What is the role of temperature control in the treatment of sepsis/septic shock?

Updated: Oct 07, 2020
  • Author: Andre Kalil, MD, MPH; Chief Editor: Michael R Pinsky, MD, CM, Dr(HC), FCCP, FAPS, MCCM  more...
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Fever generally requires no treatment, except in patients who have limited cardiovascular reserve as a consequence of increased metabolic requirements. Antipyretic drugs and physical cooling methods, such as sponging or cooling blankets, may be used to lower the patient’s temperature.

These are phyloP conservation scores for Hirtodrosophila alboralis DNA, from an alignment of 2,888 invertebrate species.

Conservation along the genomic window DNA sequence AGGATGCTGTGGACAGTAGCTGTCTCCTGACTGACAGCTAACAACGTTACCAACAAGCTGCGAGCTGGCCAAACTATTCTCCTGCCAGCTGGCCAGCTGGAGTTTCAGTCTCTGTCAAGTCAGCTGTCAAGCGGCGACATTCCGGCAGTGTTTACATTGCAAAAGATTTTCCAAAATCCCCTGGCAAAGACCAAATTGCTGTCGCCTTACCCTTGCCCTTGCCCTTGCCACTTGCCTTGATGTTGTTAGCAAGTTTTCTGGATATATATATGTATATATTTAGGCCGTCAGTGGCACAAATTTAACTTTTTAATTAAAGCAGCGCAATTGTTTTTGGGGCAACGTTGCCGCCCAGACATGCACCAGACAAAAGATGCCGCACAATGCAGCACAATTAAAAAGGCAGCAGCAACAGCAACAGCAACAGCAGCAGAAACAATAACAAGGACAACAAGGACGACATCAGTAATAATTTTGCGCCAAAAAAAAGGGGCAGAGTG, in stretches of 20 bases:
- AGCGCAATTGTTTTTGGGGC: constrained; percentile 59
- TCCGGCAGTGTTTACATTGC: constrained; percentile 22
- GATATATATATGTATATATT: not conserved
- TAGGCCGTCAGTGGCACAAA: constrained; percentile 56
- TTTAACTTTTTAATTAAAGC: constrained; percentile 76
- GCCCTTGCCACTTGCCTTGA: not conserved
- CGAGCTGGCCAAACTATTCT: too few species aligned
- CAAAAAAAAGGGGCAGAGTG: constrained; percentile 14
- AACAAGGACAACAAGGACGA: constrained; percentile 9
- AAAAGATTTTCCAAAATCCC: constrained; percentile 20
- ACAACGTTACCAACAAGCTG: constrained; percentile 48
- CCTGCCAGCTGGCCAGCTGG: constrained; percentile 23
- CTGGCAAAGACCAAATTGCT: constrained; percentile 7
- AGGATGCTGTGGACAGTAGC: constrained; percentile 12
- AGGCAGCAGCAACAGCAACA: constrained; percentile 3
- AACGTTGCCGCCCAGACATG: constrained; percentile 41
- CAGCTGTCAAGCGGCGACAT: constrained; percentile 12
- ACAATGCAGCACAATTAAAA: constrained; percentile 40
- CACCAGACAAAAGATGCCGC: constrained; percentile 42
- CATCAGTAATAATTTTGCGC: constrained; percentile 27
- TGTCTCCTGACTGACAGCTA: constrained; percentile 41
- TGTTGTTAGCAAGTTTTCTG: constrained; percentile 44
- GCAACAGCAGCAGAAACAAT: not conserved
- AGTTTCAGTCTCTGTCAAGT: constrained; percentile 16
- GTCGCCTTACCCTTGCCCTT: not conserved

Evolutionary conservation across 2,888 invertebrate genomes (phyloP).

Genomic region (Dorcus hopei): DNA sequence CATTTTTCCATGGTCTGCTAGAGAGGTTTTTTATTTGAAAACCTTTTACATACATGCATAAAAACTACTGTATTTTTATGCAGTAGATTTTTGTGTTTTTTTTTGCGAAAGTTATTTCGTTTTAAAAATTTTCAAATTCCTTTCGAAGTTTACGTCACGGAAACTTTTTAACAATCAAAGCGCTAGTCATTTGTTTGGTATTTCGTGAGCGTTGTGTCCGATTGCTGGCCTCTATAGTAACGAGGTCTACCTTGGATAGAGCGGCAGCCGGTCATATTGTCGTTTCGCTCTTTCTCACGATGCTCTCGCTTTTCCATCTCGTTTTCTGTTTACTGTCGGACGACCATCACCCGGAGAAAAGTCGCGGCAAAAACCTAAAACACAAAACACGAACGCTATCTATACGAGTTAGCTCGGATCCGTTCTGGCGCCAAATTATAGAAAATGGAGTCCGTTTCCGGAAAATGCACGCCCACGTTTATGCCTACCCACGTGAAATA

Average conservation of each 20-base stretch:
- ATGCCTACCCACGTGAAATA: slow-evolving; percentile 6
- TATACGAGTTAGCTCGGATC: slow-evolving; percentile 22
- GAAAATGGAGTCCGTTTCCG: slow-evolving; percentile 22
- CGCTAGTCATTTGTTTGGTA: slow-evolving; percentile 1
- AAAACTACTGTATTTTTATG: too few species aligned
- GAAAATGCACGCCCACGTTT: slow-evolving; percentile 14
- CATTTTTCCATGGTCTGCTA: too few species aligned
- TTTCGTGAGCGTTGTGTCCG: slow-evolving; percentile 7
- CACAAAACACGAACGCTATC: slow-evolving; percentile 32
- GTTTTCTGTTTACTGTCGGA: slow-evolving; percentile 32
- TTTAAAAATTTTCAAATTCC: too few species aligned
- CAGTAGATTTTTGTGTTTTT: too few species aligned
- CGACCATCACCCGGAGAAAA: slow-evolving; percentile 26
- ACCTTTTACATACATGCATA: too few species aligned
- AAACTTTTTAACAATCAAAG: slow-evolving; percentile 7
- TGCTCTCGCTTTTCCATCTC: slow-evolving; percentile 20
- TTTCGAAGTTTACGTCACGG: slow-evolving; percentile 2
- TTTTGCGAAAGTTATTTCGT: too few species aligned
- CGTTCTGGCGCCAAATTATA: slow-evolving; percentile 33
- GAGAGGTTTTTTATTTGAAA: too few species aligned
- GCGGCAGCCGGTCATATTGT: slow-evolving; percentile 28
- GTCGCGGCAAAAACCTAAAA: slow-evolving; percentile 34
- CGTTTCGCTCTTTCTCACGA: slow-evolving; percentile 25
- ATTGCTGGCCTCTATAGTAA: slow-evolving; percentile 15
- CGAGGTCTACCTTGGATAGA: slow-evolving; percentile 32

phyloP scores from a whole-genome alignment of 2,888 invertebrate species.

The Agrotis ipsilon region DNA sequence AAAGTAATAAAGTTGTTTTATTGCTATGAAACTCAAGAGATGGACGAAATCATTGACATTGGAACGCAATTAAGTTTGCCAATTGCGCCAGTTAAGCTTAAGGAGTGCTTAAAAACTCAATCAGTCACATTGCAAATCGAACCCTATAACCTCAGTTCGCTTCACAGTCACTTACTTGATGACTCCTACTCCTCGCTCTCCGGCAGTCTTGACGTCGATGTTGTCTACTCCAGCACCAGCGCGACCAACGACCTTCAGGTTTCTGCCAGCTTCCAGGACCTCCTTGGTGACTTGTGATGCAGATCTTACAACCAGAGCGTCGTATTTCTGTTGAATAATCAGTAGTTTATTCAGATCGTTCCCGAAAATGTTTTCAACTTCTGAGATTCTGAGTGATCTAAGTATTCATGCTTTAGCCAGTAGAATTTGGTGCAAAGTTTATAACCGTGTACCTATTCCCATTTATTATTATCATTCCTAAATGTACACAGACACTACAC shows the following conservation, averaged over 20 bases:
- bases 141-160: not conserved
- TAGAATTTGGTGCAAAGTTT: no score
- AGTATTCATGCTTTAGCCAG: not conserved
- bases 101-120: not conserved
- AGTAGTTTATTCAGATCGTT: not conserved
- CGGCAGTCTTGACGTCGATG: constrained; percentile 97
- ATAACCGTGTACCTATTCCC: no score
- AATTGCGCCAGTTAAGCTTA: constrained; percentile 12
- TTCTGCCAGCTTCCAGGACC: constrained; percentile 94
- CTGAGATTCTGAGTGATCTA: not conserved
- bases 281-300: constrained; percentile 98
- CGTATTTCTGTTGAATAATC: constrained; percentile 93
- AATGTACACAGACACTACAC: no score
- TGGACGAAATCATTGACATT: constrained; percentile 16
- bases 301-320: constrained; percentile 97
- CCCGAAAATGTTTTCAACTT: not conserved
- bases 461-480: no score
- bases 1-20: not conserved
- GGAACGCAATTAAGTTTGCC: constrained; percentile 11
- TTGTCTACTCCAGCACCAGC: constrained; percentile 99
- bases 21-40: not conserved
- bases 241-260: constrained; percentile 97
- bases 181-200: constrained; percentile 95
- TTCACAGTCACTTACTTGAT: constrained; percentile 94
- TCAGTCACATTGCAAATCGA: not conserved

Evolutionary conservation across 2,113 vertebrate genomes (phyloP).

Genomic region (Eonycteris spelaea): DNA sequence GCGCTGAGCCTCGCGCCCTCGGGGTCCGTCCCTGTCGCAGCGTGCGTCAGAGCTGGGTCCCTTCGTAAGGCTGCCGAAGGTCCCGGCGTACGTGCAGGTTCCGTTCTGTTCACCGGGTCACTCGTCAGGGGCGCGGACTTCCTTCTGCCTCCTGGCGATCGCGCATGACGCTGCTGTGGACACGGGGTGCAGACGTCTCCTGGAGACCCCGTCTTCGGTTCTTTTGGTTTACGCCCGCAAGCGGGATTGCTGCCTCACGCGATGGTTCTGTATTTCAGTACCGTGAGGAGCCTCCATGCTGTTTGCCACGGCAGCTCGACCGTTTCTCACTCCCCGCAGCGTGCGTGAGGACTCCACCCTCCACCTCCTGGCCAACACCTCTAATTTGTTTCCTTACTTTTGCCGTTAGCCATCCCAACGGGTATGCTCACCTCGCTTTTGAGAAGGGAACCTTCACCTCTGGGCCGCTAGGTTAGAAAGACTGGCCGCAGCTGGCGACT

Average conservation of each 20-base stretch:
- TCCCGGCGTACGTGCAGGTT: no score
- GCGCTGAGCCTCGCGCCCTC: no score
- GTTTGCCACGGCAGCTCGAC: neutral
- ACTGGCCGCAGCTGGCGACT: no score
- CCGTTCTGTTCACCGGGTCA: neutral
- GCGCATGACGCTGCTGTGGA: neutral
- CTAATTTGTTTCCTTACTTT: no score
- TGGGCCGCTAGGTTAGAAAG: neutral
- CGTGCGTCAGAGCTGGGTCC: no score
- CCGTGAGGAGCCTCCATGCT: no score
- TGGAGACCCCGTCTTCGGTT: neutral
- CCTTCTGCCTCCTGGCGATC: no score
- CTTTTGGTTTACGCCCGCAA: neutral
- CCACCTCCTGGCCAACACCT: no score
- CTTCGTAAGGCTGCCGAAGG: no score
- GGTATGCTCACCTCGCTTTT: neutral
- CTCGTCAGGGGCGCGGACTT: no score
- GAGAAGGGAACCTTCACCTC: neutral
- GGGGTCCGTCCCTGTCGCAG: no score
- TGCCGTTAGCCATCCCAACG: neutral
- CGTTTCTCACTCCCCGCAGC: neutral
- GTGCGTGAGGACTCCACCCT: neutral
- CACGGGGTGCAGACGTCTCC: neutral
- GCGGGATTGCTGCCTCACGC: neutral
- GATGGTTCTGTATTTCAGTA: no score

External cooling is another method of fever control that has been reported to be safe and to decrease vasopressor requirements and early mortality in patients with septic shock. In a multicenter, randomized, controlled study comprising febrile patients with septic shock who required vasopressors, mechanical ventilation, and sedation, the group that received external cooling, as compared with the group that did not, exhibited the following [86] :

  • Significantly lower body temperature after 2 hours

  • Significantly more common occurrences of shock reversal in the ICU

  • Significantly lower day-14 mortality

Although a 50% decrease in the vasopressor dose was significantly more common after 12 hours of external cooling treatment, the same result was not found after 48 hours of this therapy. [86]

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